The greatest benefit of local televisions Radar Wars is the ensuing Severe Weather Coverage Wars. I think the current leader is whichever station wields the Super Gonzo Triple Doppler of Death 6000. On a recent afternoon, for instance, I beat the storm home, stretched out in the recliner and tuned in to four solid hours of detailed coverage of The End of the World:
Solemn female anchor: "We take you now to Brett Finkfinder in the Super Accurate Weather Center for an update on some severe weather. Brett, I understand it looks very red on the Channel 19 Super Accurate Super Gonzo Triple Doppler of Death 6000."
Weatherman, fighting a natural urge to smile: "Thanks, Mindy. Yes, as you can see there is a line of red stretching from Vigo County up to the northeast to Howard County. Residents in the path of this storm should be advised if they see any red or even kind of a dark pink that's very, very bad. They should stay tuned to Channel 19, as we will follow the storm on the Super Gonzo Triple Doppler of Death 6000 until the storm has passed completely out of the viewing area, no matter how long it takes."
Female anchor: "Brett, what if people lose their cable reception or lose power? How should they follow the storm then?"
Weatherman: "Beats me, Mindy. If we lose power for the Super Gonzo Triple Doppler of Death 6000, I'm under the table."
Male anchor: "O.K., let's go live to Channel 19 reporting intern Steve Smetzer, who is driving right now toward the teeth of the storm in the Channel 19 InstaNews Truck with Channel 19 photography intern Jenny Splatz. Steve, can you describe what you're seeing now?"
Intern: "Well, it's not raining or anything. There's this one cloud that looks like Mel Gibson in Braveheart, you know, when he was on the horse right before the big battle? And we passed this one car driven by some chick who looked just like Julia Roberts in Pretty Woman. But, like, no weather or anything."
Male anchor: "Uh, that's real nice, Steve. Maybe we'll come back to you later. Let's go back to Brett Finkfinder for an update on the storm's path. Brett?"
Weatherman: "Thanks, Dave. As you can see, the line of red has crept a little bit to the right. If you are to the right of Vigo County or, if you're facing south, to the left of it you could be in for some serious redding very soon. Look out. Mindy?"
Female anchor: "Thank you, Brett. Right now, we want to present you with some safety tips as suggested by the American Weather Safety Council. If you see severe weather approaching, take the following steps:
1. Go into a basement or storm shelter. If you have neither, go to the bottom floor of your building.
2. Get underneath a sturdy table or desk.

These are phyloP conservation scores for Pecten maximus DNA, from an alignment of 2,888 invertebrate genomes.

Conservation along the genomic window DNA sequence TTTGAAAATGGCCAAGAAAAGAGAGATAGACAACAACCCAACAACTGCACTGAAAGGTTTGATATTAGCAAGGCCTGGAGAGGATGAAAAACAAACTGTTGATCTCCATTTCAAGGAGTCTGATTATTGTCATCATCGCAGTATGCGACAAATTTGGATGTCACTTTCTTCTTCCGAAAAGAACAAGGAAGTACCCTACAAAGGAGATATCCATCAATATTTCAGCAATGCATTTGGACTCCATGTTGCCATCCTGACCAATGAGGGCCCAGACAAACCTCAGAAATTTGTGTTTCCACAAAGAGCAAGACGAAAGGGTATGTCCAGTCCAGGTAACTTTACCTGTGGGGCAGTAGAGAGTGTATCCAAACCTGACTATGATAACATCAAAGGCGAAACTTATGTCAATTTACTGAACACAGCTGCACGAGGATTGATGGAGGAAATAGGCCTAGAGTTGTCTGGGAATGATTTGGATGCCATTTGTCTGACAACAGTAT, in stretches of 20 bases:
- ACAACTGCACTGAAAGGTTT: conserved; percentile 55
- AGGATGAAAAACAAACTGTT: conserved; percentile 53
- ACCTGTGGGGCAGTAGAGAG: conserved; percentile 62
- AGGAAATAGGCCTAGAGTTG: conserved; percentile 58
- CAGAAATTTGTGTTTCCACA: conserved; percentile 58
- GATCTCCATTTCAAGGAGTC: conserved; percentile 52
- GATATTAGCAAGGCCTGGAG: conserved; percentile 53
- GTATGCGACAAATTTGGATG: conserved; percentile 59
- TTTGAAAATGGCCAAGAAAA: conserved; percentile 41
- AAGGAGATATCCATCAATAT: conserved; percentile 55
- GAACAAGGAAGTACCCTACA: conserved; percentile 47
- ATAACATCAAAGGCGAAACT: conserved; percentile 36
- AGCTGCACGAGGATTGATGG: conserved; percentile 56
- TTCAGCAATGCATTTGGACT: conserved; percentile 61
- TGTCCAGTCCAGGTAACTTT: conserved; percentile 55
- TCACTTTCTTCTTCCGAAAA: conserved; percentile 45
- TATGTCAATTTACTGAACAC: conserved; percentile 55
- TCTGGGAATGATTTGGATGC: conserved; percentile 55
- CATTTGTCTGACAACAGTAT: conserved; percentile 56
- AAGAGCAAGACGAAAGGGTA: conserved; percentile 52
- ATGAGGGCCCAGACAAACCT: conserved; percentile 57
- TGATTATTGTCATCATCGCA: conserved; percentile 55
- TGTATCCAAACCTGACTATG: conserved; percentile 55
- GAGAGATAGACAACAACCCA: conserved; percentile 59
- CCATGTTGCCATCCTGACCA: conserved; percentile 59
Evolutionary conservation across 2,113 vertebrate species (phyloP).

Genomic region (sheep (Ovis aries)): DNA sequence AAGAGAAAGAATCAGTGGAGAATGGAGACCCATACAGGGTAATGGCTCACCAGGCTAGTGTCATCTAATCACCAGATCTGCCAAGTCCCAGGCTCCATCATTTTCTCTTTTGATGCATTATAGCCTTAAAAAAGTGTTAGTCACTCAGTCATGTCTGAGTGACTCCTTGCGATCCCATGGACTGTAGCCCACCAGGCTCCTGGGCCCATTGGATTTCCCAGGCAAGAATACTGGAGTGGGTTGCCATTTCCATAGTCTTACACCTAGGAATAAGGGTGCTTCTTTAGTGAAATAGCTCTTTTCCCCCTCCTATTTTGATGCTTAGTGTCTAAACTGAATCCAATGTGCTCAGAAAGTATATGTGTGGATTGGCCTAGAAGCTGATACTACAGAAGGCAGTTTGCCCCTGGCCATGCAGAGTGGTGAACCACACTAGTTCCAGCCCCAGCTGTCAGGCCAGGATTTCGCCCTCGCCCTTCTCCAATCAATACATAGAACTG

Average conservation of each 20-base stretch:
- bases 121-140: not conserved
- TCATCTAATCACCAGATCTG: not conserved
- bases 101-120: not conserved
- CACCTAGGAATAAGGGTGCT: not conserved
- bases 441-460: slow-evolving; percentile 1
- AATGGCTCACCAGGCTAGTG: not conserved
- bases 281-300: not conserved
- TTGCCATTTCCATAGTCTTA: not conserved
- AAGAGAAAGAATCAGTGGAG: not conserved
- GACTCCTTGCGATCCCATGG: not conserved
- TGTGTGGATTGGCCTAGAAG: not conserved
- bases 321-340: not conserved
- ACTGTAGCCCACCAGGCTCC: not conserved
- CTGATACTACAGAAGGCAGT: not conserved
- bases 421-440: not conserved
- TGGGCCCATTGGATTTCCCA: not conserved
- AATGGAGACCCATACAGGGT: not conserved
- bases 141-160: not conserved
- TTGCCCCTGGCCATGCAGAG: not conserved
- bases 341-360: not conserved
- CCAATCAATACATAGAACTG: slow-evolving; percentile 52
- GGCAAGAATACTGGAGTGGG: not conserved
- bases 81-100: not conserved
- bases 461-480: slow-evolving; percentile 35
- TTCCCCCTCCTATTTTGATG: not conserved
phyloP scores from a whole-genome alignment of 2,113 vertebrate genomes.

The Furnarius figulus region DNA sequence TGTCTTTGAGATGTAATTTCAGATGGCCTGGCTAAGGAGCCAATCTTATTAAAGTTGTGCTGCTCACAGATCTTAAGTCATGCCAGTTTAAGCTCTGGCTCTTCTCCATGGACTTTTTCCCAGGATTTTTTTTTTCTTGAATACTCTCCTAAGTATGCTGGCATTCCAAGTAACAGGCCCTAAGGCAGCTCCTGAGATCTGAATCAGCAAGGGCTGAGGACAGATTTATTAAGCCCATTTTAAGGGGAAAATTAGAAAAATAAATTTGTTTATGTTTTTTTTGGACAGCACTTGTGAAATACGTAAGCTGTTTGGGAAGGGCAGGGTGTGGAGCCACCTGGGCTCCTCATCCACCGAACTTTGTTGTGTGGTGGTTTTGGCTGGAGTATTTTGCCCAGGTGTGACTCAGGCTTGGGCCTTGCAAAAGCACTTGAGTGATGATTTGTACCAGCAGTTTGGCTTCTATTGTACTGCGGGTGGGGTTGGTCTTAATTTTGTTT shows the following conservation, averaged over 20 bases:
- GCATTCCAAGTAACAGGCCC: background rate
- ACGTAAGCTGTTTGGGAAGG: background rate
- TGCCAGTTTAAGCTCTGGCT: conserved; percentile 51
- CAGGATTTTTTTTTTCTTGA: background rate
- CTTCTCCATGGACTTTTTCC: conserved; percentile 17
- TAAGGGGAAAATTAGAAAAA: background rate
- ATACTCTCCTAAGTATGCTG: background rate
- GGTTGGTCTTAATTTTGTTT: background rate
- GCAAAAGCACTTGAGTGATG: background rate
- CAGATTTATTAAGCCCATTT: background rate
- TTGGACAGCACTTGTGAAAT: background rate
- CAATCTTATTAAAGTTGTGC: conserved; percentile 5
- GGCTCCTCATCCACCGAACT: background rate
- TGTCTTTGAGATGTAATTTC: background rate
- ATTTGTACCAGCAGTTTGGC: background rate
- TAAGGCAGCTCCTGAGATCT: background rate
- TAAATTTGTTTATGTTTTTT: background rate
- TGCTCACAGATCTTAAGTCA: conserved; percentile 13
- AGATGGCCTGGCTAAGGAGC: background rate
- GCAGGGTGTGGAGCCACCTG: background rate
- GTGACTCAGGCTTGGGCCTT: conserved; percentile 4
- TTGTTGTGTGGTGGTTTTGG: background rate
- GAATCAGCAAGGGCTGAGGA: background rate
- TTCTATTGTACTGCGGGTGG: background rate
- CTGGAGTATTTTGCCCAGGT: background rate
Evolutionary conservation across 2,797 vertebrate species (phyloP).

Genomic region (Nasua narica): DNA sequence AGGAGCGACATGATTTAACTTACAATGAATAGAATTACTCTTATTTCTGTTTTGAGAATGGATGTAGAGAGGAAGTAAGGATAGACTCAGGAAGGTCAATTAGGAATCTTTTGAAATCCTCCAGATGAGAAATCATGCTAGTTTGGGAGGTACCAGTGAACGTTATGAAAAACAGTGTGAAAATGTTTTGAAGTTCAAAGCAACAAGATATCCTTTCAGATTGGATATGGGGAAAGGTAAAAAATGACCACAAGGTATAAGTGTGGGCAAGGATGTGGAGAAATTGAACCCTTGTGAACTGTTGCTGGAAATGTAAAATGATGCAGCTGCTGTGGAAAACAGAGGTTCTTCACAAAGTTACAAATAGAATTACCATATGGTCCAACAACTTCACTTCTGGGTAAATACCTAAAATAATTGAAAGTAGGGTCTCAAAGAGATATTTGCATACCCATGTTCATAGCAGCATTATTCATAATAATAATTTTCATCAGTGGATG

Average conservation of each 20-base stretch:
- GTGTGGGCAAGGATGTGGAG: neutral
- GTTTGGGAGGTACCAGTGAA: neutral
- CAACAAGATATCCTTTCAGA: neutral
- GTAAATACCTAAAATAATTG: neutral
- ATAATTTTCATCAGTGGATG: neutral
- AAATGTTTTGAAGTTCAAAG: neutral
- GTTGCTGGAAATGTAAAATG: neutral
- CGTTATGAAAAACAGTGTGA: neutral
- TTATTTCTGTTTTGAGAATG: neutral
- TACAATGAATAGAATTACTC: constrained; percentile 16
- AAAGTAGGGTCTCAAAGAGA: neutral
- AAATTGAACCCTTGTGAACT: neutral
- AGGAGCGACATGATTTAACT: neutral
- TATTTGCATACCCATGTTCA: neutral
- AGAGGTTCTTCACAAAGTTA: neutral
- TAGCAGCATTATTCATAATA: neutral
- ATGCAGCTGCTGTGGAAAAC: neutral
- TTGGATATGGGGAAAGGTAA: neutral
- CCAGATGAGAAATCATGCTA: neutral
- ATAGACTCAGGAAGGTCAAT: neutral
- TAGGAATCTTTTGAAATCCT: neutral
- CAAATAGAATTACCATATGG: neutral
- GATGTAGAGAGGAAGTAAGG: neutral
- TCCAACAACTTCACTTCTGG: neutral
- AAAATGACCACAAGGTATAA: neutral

3. Sit down and curl up with your head between your knees and your hands covering your head.
4. Kiss your ass goodbye.
Male anchor: "Mindy, sorry to interrupt, but we need to go back to Channel 19 intern Steve Smetzer with an update from the Channel 19 InstaNews Truck. Steve?
Intern, frantically: "Oh my God! We hit this stuff! It's horrible! It's just like in Twister where Helen Hunt and Bill Paxton are driving and that cow comes flying right for the window, except there aren't any cows around here, just a bunch of mobile homes, and Jenny doesn't look anything like Helen Hunt! I don't want to die in this stupid InstaNews Truck with Jenny! I don't even get paid for this !@*(@&*@) internship. Mommmmmmmyyyyyy!"
Male anchor: "That's Steve Smetzer, reporting live from up near Howard County."
Weatherman: "Dave, let me step in here just a moment. We've located the Channel 19 InstaNews Truck with the Channel 19 InstaNews Truck Tracker. Jenny and Steve have driven right into a thin band of red, as you can see as we enlarge the picture on the Super Gonzo Triple Doppler of Death 6000. If they keep driving, they should be into yellow very soon, then green. Then they'll be out of danger."
Female anchor: "Brett, what kind of update can you give us on the storm's path?"
Weatherman: "Still moving to the right. And also kind of to the bottom a little bit. It should be through the area in about four hours."
Male anchor: "And Channel 19 will be here, caring deeply about each and every one of you, never leaving the air except for commercials, until the storm has moved on. Right now we need to take a short break. We'll be back."
Fade out to one ad for local car dealer and 90 seconds of promotional spots for the Channel 19 Super Thoughtful News Team, featuring Channel 19 Super Accurate Weather, which leads the area with its new Super Gonzo Triple Doppler of Death 6000.
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